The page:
Feds support virtual health services expansion in Northwest Territories

Funding part of $240.5 million investment to enhance health and wellbeing services

Feds support virtual health services expansion in Northwest Territories
This funding is also in addition to the $50 million in incremental federal funding allocated to Canada Health Infoway.

The federal government is investing $3.1 million under a bilateral agreement to help expand virtual health services capacity in Northwest Territories.

“Now more than ever, Canadians need access to virtual health care services to support their health. We are working with provinces and territories to support the deployment of such services for Canadians, to ensure they can access the care they need, whenever they need it. Today’s investment will support the Northwest Territories as they meet the health needs of its residents through expanded virtual health services,” said Patty Hajdu, Canada’s minister of health.

The funding is part of the $240.5 million investment Prime Minister Justin Trudeau announced in May 2020 to increase access to virtual services and digital tools to support Canadians’ health and wellbeing. More than half ($150 million) of that money will be provided to provinces and territories through targeted bilateral agreements aimed at expanding virtual health services in five priority areas for immediate action, including:

  • secure messaging and file transfer
  • secure video conferencing
  • remote patient monitoring technologies
  • patient access to their COVID-19 and other lab results
  • back-end supports for integration and/or alignment of these new platforms or existing tools

Physicians in Canada generally opted to offer virtual care services options instead of in-person care amid the first wave of the COVID-19 pandemic, according to a report from the Canadian Institute for Health Information.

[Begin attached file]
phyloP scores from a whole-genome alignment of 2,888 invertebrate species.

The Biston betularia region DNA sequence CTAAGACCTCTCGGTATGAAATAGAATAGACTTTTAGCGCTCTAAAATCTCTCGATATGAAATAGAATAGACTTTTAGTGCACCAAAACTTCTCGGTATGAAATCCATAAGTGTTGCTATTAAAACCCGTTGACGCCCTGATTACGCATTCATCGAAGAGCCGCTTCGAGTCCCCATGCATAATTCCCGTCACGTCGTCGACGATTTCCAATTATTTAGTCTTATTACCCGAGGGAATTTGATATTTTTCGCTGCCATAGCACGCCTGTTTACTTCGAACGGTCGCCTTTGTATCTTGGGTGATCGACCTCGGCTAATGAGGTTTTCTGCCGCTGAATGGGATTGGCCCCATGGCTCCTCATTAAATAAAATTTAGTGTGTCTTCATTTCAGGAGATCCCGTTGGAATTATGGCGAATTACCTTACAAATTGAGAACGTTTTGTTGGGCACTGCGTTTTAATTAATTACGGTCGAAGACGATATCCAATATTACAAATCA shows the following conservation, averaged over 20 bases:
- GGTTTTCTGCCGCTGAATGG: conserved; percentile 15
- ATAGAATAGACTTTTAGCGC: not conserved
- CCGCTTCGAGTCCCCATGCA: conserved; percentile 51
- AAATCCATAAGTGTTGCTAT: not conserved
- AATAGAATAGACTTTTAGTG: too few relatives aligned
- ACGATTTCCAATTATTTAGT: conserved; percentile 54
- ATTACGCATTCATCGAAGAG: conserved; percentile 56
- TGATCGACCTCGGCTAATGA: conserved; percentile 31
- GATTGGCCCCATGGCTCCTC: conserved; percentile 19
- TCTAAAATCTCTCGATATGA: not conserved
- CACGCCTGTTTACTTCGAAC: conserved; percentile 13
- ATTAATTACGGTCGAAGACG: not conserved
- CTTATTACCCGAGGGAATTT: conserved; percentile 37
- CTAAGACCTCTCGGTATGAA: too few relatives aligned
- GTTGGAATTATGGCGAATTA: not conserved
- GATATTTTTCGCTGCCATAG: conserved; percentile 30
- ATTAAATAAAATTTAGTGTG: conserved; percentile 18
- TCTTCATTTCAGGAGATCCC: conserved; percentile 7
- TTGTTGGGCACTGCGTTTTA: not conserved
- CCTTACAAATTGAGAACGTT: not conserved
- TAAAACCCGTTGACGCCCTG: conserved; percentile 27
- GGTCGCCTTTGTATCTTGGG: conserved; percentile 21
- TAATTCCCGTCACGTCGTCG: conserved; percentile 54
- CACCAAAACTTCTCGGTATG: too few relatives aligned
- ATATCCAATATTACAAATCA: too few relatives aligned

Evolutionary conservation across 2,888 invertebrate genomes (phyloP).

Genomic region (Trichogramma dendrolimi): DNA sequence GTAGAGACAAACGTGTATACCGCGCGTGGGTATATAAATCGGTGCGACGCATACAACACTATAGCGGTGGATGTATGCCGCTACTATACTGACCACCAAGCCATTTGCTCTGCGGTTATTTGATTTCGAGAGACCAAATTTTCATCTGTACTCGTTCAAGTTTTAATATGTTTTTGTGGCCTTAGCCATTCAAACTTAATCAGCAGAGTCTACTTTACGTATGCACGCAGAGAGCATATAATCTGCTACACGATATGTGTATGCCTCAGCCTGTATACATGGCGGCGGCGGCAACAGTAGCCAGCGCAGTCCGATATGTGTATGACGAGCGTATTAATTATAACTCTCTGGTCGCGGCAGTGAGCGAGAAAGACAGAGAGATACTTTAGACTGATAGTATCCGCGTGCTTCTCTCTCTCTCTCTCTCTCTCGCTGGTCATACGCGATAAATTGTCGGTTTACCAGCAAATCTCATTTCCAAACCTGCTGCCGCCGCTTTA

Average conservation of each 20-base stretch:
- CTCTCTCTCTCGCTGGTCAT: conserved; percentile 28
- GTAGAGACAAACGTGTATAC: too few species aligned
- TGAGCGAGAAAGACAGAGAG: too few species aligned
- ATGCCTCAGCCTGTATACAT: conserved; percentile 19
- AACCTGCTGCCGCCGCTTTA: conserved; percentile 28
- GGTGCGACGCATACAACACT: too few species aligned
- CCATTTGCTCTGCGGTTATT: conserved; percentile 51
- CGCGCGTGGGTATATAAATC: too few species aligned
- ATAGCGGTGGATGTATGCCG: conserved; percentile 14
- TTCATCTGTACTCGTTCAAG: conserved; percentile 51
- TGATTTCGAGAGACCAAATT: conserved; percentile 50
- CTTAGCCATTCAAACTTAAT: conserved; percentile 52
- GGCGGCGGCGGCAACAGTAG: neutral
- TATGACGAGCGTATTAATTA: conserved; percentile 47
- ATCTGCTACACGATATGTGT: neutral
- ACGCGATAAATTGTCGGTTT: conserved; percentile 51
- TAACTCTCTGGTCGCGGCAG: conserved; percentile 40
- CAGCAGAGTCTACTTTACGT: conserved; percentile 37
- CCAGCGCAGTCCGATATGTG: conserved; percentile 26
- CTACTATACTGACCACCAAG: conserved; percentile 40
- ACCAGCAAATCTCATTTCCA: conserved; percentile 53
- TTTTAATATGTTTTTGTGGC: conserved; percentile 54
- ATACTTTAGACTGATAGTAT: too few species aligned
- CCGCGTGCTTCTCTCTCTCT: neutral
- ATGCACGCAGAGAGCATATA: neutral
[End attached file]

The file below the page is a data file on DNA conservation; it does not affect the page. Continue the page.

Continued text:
This funding is also in addition to the $50 million in incremental federal funding allocated to Canada Health Infoway to further support provincial and territorial efforts to rapidly implement new initiatives in keeping with the five priority areas.

Over the coming weeks, the territory will be developing an action plan that outlines how it is investing the funding under the bilateral agreement to expand virtual health services.

“The Government of the Northwest Territories’ main priority remains the health and safety of NWT residents and continues to do what we can to find ways to support those needs for residents across all 33 communities,” said Julie Green, Northwest Territories’ minister of health and social services. “COVID-19 has created a need for virtual services in a way that no one could have anticipated. Continued funding such as this will support the NWT’s health and social services system improvements in key areas, including virtual care and access.”


Bilateral agreements on virtual care are a time-limited initiative aimed at ensuring that Canadians can continue to access the health care services they need during this time of uncertainty.

To date, funding agreements totaling close to $102 million have been announced for eight provinces and territories, including Alberta, British Columbia, the Northwest Territories, Nova Scotia, Ontario, Prince Edward Island, Saskatchewan, and Yukon.

Health Canada is also working with provinces and territories on related policy issues. This will enable the longer-term adoption of high-quality and safe virtual health care services as a complement to in-person care, according to the federal government.